529228 - Maj. Gen. William "Little Billy" Mahone Officer of the Confederate Army
"He was every inch a soldier, though there were not many inches of him," was how one soldier described General William Mahone. There was some disagreement about just how tiny "Little Billy" was, but nobody guessed his height at more than five feet six inches, and some said he barely cleared five feet. Estimates of his weight were 125 pounds at most; some swore he weighed less than 100.
He was so thin that after the Battle of Second Manassas, when his wife was told that he had received a flesh wound, she said, "Now I know it is serious, for William has no flesh whatever." One young Confederate officer wrote that Mahone was "the sauciest little manikin imaginable" and "the oddest and daintiest little specimen" he ever saw.
He was always a bundle of nervous energy, and subordinates gave him a wide berth out of respect for his quick temper and famous cussing fits. His men retaliated when they got the chance. Never one to deny himself any comfort, Mahone kept a flock of turkeys fattening in a pen outside his tent. On Christmas morning of 1862, when he stepped outside to select the fattest for his Christmas dinner, all the turkeys had disappeared. "Who stole Mahone's turkeys?" was a question his brigade laughed over for the rest of the war.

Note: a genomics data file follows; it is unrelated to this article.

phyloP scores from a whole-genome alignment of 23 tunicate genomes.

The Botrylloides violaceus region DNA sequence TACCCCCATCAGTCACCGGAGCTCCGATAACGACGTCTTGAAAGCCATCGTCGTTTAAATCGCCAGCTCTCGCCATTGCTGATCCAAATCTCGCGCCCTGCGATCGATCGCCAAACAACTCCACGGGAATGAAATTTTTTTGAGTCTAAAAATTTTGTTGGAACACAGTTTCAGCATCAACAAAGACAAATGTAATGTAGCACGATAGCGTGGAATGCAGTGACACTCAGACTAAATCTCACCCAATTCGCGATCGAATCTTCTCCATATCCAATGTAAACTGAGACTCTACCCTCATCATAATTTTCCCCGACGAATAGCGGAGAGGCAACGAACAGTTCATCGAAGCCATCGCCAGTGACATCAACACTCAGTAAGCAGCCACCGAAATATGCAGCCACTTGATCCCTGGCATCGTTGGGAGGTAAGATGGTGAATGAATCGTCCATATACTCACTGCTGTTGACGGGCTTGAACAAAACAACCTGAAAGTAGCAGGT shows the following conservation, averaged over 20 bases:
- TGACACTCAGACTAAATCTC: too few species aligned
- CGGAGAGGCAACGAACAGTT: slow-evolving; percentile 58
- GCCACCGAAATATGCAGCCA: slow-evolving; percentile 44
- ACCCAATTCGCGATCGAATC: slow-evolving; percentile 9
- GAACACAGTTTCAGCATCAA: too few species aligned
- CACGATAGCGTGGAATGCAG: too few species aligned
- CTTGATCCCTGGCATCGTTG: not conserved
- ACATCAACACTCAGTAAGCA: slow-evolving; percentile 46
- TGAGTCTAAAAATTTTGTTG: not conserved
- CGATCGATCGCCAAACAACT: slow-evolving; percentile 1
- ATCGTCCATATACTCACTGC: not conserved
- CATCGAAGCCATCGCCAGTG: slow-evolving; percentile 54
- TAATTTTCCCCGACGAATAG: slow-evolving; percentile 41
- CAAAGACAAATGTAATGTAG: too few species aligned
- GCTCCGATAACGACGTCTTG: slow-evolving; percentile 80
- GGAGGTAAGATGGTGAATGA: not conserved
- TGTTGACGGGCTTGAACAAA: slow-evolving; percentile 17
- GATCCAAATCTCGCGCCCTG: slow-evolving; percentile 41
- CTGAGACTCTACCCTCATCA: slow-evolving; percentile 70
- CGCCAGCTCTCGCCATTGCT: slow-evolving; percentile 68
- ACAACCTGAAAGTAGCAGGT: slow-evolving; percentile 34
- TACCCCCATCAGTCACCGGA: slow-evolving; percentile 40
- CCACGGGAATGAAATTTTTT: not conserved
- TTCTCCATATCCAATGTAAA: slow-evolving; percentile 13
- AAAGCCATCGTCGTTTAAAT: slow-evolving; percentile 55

On July 30, 1864, during what became known as the Battle of the Crater, Union troops blew up a tunnel under Confederate lines creating a massive explosion. Mahone rallied the Confederate forces to repel the attack. Instead of reaping the benefits of an innovative attack, the Union suffered a terrible loss. Mahone was promoted to Major General for his quick and effective actions and it was a rare cause for celebration for the war weary occupants of Petersburg.
In 1927, the United Daughters of the Confederacy erected an imposing monument to his memory. It stands on the preserved Crater Battlefield, a short distance from the Crater itself. The monument states:
To the memory of William Mahone, Major General, CSA, a distinguished Confederate Commander, whose valor and strategy at the Battle of the Crater, July 30, 1864, won for himself and his gallant brigade undying fame.